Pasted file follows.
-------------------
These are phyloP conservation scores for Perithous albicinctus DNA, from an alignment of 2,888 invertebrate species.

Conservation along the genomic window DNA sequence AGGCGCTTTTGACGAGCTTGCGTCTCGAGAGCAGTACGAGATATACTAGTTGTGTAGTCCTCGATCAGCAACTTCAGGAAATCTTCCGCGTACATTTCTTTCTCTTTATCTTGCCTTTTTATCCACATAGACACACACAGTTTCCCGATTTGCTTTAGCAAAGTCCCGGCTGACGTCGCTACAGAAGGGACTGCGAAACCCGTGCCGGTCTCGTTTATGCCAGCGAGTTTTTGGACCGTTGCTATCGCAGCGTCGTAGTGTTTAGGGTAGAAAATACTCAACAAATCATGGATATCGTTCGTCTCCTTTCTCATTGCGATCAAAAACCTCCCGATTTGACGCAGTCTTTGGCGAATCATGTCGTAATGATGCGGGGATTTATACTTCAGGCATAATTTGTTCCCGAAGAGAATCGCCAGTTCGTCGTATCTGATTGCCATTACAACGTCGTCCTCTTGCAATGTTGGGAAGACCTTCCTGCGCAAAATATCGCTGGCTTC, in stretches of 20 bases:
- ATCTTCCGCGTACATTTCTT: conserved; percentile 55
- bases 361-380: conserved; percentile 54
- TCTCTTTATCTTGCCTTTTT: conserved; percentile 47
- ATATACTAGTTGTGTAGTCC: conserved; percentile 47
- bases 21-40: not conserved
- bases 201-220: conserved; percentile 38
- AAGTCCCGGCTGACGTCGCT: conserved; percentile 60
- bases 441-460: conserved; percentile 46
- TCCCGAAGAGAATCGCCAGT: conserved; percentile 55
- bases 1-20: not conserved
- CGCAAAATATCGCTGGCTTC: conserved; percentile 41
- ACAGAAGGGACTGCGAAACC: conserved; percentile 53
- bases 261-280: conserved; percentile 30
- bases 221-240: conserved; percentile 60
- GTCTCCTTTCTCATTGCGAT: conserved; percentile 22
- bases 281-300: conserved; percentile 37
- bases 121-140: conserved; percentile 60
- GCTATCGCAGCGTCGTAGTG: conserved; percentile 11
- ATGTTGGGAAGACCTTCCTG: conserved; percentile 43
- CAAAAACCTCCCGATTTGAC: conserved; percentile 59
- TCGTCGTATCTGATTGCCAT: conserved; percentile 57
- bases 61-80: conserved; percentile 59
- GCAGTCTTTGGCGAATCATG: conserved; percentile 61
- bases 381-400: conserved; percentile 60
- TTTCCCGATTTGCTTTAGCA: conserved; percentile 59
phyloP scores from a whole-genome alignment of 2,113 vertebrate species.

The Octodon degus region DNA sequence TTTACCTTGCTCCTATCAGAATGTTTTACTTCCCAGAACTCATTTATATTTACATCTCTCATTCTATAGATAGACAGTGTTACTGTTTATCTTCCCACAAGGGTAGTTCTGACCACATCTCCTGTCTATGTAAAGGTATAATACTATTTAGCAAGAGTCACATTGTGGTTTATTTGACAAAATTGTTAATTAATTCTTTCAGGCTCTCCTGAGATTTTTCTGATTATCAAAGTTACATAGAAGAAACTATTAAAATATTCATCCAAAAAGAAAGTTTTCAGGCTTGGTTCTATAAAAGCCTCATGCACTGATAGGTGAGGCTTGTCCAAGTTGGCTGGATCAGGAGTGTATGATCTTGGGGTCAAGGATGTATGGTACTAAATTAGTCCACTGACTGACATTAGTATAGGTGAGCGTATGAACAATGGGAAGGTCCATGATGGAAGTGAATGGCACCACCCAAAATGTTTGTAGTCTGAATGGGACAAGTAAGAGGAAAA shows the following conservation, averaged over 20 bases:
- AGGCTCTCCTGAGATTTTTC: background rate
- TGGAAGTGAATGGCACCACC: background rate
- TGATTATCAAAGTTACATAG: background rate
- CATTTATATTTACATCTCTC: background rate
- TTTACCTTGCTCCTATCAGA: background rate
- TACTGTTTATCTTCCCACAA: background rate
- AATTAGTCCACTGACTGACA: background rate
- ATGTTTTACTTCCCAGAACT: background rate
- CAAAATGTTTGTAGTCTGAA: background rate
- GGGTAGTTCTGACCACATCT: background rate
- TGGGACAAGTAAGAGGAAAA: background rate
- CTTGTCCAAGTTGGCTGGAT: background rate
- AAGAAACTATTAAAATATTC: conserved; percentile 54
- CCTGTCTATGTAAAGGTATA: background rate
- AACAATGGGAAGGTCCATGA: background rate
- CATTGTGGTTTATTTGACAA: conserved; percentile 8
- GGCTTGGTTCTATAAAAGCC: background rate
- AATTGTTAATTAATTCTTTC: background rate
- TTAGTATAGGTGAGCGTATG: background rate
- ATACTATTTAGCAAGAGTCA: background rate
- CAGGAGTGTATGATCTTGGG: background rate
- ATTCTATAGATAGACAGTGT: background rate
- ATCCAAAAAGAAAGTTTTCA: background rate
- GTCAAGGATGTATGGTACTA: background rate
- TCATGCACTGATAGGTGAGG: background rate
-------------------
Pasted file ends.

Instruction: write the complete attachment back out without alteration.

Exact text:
These are phyloP conservation scores for Perithous albicinctus DNA, from an alignment of 2,888 invertebrate species.

Conservation along the genomic window DNA sequence AGGCGCTTTTGACGAGCTTGCGTCTCGAGAGCAGTACGAGATATACTAGTTGTGTAGTCCTCGATCAGCAACTTCAGGAAATCTTCCGCGTACATTTCTTTCTCTTTATCTTGCCTTTTTATCCACATAGACACACACAGTTTCCCGATTTGCTTTAGCAAAGTCCCGGCTGACGTCGCTACAGAAGGGACTGCGAAACCCGTGCCGGTCTCGTTTATGCCAGCGAGTTTTTGGACCGTTGCTATCGCAGCGTCGTAGTGTTTAGGGTAGAAAATACTCAACAAATCATGGATATCGTTCGTCTCCTTTCTCATTGCGATCAAAAACCTCCCGATTTGACGCAGTCTTTGGCGAATCATGTCGTAATGATGCGGGGATTTATACTTCAGGCATAATTTGTTCCCGAAGAGAATCGCCAGTTCGTCGTATCTGATTGCCATTACAACGTCGTCCTCTTGCAATGTTGGGAAGACCTTCCTGCGCAAAATATCGCTGGCTTC, in stretches of 20 bases:
- ATCTTCCGCGTACATTTCTT: conserved; percentile 55
- bases 361-380: conserved; percentile 54
- TCTCTTTATCTTGCCTTTTT: conserved; percentile 47
- ATATACTAGTTGTGTAGTCC: conserved; percentile 47
- bases 21-40: not conserved
- bases 201-220: conserved; percentile 38
- AAGTCCCGGCTGACGTCGCT: conserved; percentile 60
- bases 441-460: conserved; percentile 46
- TCCCGAAGAGAATCGCCAGT: conserved; percentile 55
- bases 1-20: not conserved
- CGCAAAATATCGCTGGCTTC: conserved; percentile 41
- ACAGAAGGGACTGCGAAACC: conserved; percentile 53
- bases 261-280: conserved; percentile 30
- bases 221-240: conserved; percentile 60
- GTCTCCTTTCTCATTGCGAT: conserved; percentile 22
- bases 281-300: conserved; percentile 37
- bases 121-140: conserved; percentile 60
- GCTATCGCAGCGTCGTAGTG: conserved; percentile 11
- ATGTTGGGAAGACCTTCCTG: conserved; percentile 43
- CAAAAACCTCCCGATTTGAC: conserved; percentile 59
- TCGTCGTATCTGATTGCCAT: conserved; percentile 57
- bases 61-80: conserved; percentile 59
- GCAGTCTTTGGCGAATCATG: conserved; percentile 61
- bases 381-400: conserved; percentile 60
- TTTCCCGATTTGCTTTAGCA: conserved; percentile 59
phyloP scores from a whole-genome alignment of 2,113 vertebrate species.

The Octodon degus region DNA sequence TTTACCTTGCTCCTATCAGAATGTTTTACTTCCCAGAACTCATTTATATTTACATCTCTCATTCTATAGATAGACAGTGTTACTGTTTATCTTCCCACAAGGGTAGTTCTGACCACATCTCCTGTCTATGTAAAGGTATAATACTATTTAGCAAGAGTCACATTGTGGTTTATTTGACAAAATTGTTAATTAATTCTTTCAGGCTCTCCTGAGATTTTTCTGATTATCAAAGTTACATAGAAGAAACTATTAAAATATTCATCCAAAAAGAAAGTTTTCAGGCTTGGTTCTATAAAAGCCTCATGCACTGATAGGTGAGGCTTGTCCAAGTTGGCTGGATCAGGAGTGTATGATCTTGGGGTCAAGGATGTATGGTACTAAATTAGTCCACTGACTGACATTAGTATAGGTGAGCGTATGAACAATGGGAAGGTCCATGATGGAAGTGAATGGCACCACCCAAAATGTTTGTAGTCTGAATGGGACAAGTAAGAGGAAAA shows the following conservation, averaged over 20 bases:
- AGGCTCTCCTGAGATTTTTC: background rate
- TGGAAGTGAATGGCACCACC: background rate
- TGATTATCAAAGTTACATAG: background rate
- CATTTATATTTACATCTCTC: background rate
- TTTACCTTGCTCCTATCAGA: background rate
- TACTGTTTATCTTCCCACAA: background rate
- AATTAGTCCACTGACTGACA: background rate
- ATGTTTTACTTCCCAGAACT: background rate
- CAAAATGTTTGTAGTCTGAA: background rate
- GGGTAGTTCTGACCACATCT: background rate
- TGGGACAAGTAAGAGGAAAA: background rate
- CTTGTCCAAGTTGGCTGGAT: background rate
- AAGAAACTATTAAAATATTC: conserved; percentile 54
- CCTGTCTATGTAAAGGTATA: background rate
- AACAATGGGAAGGTCCATGA: background rate
- CATTGTGGTTTATTTGACAA: conserved; percentile 8
- GGCTTGGTTCTATAAAAGCC: background rate
- AATTGTTAATTAATTCTTTC: background rate
- TTAGTATAGGTGAGCGTATG: background rate
- ATACTATTTAGCAAGAGTCA: background rate
- CAGGAGTGTATGATCTTGGG: background rate
- ATTCTATAGATAGACAGTGT: background rate
- ATCCAAAAAGAAAGTTTTCA: background rate
- GTCAAGGATGTATGGTACTA: background rate
- TCATGCACTGATAGGTGAGG: background rate